The Delaware Historic Preservation Commission has approved changes for a new building to be built on a vacant site in downtown Delaware.
David DiStefano plans to build a family-style sports bar at the 14 W. William St. location, where the former West End Grill was located until it was demolished in 2015. DiStefano owns the 12 West restaurant located next door to the site.
The commission approved the original plan for a new building in November, which proposes a one-story building that would be about 1,392 square feet with a 442-square-foot patio set back about 17 1/2 feet from the property line. The patio and the sidewalk would be separated by a gate.
DiStefano made the changes for financial reasons and presented them in a three-dimensional model of the new building.
The changes, contingent upon administrative approval, include a sloped roof and a five-foot setback from the western wall of the Collective Hair Salon, 18-20 W. William St., creating a walkway.
The sports bar and the 12 West restaurant would be connected as one parcel, sharing the same permits and staff, DiStefano said. But the two buildings would be completely different restaurants.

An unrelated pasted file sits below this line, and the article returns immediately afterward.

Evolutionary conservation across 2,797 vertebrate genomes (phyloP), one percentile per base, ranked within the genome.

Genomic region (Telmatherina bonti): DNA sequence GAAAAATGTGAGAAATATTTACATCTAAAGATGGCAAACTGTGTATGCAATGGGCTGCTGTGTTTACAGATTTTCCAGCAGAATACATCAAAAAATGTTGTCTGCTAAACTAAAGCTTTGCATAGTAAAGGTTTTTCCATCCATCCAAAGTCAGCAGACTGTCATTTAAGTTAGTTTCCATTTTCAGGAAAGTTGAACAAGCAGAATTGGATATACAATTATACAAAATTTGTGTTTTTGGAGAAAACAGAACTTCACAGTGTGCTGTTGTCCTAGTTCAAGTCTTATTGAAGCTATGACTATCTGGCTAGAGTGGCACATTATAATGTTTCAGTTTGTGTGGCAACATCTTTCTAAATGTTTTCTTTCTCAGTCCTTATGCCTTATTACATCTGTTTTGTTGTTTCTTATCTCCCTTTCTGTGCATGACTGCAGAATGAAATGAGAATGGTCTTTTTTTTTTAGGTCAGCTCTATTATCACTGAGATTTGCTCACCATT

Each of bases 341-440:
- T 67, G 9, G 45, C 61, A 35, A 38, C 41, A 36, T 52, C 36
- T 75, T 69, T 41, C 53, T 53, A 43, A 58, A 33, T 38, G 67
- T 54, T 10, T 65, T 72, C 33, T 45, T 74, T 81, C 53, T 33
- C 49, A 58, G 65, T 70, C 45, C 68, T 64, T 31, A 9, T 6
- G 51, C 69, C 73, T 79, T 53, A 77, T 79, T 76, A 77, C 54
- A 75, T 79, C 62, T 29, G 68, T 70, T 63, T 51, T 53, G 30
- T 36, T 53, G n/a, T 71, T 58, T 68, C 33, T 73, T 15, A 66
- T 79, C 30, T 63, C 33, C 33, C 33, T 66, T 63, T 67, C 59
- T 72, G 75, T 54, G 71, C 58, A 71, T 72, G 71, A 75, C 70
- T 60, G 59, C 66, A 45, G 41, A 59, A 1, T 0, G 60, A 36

In other business, the commission approved a gate for the inset entrance of the 44 S. Sandusky St. building. The entrance has a door for the Olivina Taproom and an alcove area for another door leading to a second-floor apartment. The alcove area had been used as a “restroom facility and trash receptacle,” according to city records.
Commission members present at the meeting said the gate’s location was acceptable compared with a previous proposal.
The taproom’s owner suggested to the commission in February to place a gate across the main entrance. The commission did not favor that proposal because it would set the wrong kind of precedent.
But the building’s property owner, Scott Atway, installed a gate along the alcove area in April without receiving approval from the city and the commission. While the gate alleviated the problem, according to city officials, its locking mechanism was not compliant with building and zoning codes.
Atway, who was not present at the meeting, would have to get approval from the city staff to make the gate comply with code.
Gazette reporter Brandon Klein can be reached by email or on Twitter at @brandoneklein.